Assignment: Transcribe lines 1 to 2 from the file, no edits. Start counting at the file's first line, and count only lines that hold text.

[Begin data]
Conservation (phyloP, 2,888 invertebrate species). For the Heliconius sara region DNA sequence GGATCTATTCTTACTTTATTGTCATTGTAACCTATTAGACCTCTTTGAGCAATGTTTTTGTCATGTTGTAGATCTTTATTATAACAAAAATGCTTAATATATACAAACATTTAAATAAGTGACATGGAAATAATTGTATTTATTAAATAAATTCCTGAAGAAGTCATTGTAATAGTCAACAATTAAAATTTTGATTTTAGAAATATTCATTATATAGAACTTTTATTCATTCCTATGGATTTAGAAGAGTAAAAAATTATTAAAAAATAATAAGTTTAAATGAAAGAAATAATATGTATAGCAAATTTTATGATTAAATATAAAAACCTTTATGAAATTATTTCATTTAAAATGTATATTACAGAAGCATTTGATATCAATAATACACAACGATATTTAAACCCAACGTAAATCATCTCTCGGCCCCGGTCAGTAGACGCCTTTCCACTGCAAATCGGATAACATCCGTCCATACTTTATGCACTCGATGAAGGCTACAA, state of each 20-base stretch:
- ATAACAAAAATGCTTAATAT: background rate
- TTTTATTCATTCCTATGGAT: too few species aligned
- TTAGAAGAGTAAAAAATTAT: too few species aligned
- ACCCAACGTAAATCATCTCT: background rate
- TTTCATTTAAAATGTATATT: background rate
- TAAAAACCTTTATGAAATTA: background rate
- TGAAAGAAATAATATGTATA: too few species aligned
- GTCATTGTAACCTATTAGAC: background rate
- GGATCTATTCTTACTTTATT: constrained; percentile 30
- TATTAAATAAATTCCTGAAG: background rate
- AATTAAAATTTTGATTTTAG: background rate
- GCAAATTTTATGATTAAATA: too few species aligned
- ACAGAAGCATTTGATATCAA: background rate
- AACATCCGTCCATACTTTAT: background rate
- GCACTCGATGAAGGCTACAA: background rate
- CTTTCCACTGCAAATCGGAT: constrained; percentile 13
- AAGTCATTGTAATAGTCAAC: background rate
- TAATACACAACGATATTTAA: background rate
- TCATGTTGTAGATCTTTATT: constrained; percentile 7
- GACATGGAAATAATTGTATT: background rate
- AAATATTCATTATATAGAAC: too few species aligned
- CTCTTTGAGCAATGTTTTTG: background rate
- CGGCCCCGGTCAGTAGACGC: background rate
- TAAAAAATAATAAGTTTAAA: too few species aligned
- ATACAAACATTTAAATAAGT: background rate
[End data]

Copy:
Conservation (phyloP, 2,888 invertebrate species). For the Heliconius sara region DNA sequence GGATCTATTCTTACTTTATTGTCATTGTAACCTATTAGACCTCTTTGAGCAATGTTTTTGTCATGTTGTAGATCTTTATTATAACAAAAATGCTTAATATATACAAACATTTAAATAAGTGACATGGAAATAATTGTATTTATTAAATAAATTCCTGAAGAAGTCATTGTAATAGTCAACAATTAAAATTTTGATTTTAGAAATATTCATTATATAGAACTTTTATTCATTCCTATGGATTTAGAAGAGTAAAAAATTATTAAAAAATAATAAGTTTAAATGAAAGAAATAATATGTATAGCAAATTTTATGATTAAATATAAAAACCTTTATGAAATTATTTCATTTAAAATGTATATTACAGAAGCATTTGATATCAATAATACACAACGATATTTAAACCCAACGTAAATCATCTCTCGGCCCCGGTCAGTAGACGCCTTTCCACTGCAAATCGGATAACATCCGTCCATACTTTATGCACTCGATGAAGGCTACAA, state of each 20-base stretch:
- ATAACAAAAATGCTTAATAT: background rate